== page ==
A good case could be made that the quirkiest, ingenious celebrity millionaire in Tacoma history was Ray Gamble. Ray’s life story defies a short telling and his adventures and acquaintances do indeed seem magical. As a young inquisitive inventor, Ray figured out a way to convert sawdust into a cellulose buffer and accelerant for explosives-just before World War One(another version he told was that the secret was given to him by an old Chinese Firecracker Man from railroad days, but that’s another long story). He sold the patent to DuPont and then made millions moving waste sawdust from mills to the DuPont explosive manufacturing plant next to Camp Lewis. From then on Ray indulged his prestidigitational interests and passion for pint-sized pachyderms along with a collectors eye for architectural illumination and ceramics. Put another way, Mr. Gamble was into magic, elephants, neon and art tile-things he gladly put on public display at local theaters, exhibitions and his remarkable home on 30th Street known as the Elephant House. And most stunning of all was his, right-before-your-eyes transformation of the Lincoln Apartments at 2nd and Yakima into the astonishing Casablanca. There are simply too many directions to go with Ray’s story, his friendships and hosting of Mr. and Mrs Harry Houdini, Edgar Bergen, Will Rogers, Orson Wells at the Elephant House, the invisible Hollywood junkets with the foremost magicians in the world, exotic gemstone auctions and the black market bargaining for priceless carved artworks and security clearance and nighttime visits to the mysterious Manhattan Project works at Handford during the Second World War. Ray was not a trickster, he often said, he was an illusionist. I’ll make some of his stories appear in posts to come but here are some images of Ray’s magical world. Watch closely!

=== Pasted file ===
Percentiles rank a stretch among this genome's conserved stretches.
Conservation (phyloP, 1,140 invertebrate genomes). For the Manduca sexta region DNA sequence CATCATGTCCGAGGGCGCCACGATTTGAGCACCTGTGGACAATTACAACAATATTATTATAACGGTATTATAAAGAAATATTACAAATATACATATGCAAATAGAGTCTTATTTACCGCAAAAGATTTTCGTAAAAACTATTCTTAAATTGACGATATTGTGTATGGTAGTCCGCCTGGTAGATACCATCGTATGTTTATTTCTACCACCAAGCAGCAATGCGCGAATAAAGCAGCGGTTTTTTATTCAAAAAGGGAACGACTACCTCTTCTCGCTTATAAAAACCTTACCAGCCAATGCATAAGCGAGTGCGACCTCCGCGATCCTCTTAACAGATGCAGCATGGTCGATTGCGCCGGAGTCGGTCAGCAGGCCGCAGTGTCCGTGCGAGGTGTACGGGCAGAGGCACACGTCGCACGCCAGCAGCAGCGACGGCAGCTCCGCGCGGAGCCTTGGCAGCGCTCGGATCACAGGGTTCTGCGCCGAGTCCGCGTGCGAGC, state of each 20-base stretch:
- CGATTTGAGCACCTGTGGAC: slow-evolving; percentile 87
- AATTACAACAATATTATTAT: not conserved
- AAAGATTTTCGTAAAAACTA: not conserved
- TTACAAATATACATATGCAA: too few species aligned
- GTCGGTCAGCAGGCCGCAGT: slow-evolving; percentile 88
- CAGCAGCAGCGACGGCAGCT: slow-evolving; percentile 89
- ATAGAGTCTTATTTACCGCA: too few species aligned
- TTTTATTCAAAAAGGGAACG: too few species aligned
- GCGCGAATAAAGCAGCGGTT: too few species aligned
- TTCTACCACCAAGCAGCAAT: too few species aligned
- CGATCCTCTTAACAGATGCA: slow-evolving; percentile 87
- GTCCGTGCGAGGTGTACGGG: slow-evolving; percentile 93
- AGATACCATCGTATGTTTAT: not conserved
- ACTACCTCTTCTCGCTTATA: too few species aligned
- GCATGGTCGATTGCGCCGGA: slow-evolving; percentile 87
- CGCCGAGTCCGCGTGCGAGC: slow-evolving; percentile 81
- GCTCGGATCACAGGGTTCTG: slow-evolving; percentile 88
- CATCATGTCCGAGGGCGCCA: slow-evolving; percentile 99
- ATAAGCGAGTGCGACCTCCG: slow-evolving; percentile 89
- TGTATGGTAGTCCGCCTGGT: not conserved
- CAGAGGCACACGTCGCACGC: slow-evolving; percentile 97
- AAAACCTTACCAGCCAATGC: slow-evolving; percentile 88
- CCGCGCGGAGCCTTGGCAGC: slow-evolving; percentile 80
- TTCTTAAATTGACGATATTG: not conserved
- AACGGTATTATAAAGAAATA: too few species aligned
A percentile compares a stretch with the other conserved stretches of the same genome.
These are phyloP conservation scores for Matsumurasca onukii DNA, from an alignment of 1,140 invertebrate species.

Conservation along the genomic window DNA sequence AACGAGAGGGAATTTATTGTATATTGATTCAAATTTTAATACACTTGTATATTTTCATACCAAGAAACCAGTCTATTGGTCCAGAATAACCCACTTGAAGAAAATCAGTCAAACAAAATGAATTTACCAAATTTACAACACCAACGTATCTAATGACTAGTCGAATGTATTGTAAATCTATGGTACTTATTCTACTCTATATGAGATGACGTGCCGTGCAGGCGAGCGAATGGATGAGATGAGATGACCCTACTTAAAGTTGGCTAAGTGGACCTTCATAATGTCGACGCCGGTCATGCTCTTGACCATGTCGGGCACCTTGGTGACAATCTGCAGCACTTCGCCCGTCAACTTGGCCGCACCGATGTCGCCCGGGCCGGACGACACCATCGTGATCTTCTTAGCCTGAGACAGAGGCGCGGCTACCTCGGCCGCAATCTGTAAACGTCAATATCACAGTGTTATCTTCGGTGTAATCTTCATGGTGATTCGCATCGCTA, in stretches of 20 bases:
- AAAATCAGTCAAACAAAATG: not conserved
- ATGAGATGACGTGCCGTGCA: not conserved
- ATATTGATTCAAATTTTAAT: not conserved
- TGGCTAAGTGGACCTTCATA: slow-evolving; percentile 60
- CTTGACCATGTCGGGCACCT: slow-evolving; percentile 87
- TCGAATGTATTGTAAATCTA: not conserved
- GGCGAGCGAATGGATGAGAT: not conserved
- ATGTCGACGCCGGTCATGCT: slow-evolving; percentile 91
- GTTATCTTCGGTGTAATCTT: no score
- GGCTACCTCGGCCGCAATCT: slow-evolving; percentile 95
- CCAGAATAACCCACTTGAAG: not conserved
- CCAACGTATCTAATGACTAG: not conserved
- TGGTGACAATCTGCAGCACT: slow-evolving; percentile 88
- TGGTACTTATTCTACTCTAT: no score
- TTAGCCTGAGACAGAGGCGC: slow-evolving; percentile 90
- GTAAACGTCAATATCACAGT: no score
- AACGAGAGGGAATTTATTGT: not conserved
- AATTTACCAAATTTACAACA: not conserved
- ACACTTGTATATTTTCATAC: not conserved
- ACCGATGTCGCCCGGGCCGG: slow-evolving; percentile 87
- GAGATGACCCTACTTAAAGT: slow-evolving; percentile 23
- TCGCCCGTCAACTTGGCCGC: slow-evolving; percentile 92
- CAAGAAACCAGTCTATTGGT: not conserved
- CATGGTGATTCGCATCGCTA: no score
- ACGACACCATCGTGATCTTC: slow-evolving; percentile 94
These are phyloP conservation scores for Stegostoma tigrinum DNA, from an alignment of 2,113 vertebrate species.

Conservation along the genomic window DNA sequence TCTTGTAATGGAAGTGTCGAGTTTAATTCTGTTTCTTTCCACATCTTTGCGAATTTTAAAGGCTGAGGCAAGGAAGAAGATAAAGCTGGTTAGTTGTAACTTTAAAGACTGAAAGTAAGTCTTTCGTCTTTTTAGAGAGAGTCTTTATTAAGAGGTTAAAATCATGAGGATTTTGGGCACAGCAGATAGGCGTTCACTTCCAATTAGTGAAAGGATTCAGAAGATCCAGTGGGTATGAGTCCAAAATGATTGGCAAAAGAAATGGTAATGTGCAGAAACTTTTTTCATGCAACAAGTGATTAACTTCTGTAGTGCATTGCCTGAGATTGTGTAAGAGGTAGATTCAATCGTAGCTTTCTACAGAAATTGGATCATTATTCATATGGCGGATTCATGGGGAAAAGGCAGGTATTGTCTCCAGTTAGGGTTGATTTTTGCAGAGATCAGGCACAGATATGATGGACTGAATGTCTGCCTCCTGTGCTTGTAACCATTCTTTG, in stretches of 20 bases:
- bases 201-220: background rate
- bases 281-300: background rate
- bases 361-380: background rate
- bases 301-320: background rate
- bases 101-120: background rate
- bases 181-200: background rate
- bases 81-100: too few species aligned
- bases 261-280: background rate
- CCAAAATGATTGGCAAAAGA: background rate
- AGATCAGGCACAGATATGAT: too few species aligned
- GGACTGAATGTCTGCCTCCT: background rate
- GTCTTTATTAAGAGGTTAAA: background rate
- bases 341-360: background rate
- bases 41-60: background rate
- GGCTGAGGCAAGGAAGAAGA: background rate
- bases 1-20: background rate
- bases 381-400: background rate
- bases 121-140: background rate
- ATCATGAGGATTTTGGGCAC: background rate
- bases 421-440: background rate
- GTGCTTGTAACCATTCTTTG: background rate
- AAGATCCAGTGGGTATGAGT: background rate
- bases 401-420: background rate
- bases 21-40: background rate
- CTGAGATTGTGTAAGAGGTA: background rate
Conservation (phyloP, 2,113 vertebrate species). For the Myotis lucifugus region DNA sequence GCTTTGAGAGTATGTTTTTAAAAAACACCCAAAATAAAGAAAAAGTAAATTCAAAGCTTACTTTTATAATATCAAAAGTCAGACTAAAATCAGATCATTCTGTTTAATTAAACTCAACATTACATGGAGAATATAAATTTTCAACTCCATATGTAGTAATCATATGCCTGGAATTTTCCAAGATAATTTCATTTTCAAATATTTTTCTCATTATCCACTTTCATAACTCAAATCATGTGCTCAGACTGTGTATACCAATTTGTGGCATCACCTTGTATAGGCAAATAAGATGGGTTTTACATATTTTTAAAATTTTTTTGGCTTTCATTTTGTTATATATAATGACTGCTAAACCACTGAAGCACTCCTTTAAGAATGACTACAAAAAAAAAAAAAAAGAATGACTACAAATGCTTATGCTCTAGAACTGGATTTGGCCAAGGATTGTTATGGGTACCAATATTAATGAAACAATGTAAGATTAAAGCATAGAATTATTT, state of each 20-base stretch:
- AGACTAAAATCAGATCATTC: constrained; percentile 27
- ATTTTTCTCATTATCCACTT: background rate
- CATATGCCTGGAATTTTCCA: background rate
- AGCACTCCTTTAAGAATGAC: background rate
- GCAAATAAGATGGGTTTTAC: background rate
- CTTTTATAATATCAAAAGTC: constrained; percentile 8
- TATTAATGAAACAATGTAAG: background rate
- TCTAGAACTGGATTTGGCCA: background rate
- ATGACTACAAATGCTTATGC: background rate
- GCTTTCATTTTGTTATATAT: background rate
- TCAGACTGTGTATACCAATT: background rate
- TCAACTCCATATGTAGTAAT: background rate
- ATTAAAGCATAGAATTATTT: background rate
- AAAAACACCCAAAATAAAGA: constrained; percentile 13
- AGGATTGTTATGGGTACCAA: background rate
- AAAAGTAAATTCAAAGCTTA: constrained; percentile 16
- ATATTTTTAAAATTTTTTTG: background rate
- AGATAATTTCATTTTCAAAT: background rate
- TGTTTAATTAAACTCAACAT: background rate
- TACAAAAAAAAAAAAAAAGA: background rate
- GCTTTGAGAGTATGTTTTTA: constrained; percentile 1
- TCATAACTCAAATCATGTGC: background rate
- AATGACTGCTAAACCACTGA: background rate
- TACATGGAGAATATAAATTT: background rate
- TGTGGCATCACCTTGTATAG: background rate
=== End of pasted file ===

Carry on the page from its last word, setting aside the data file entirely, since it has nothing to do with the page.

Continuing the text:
Written by tacomahistory

This site is about the way history, in this case of a city and it's surrounds, is remembered or recorded in stories and small bits of memory. It's also about the way images and stories go together, how they inform and enrich each other and how we as thinking people fill in the content between a narrative and a visual document. So here is my city in time past, the way it looked and the people and events that create its character. For more than 20 years I have taught a 5 credit course on the History of Tacoma at the University of Washington Tacoma. With an average of 30 or 40 students a year, each doing a research paper as their primary focus for the course, I have benefited from many paths of inquiry and many researched and assembled stories. Here are some of them in the retelling along with the treasures of photographs and images in the collections of the Washington State Historical Society, Tacoma Public Library, University of Washington Digital Archives, Washington State Archives at the Office of the Secretary of State, Library of Congress, Washington State University, Alaska State Library, and many other archives, libraries and private collections.

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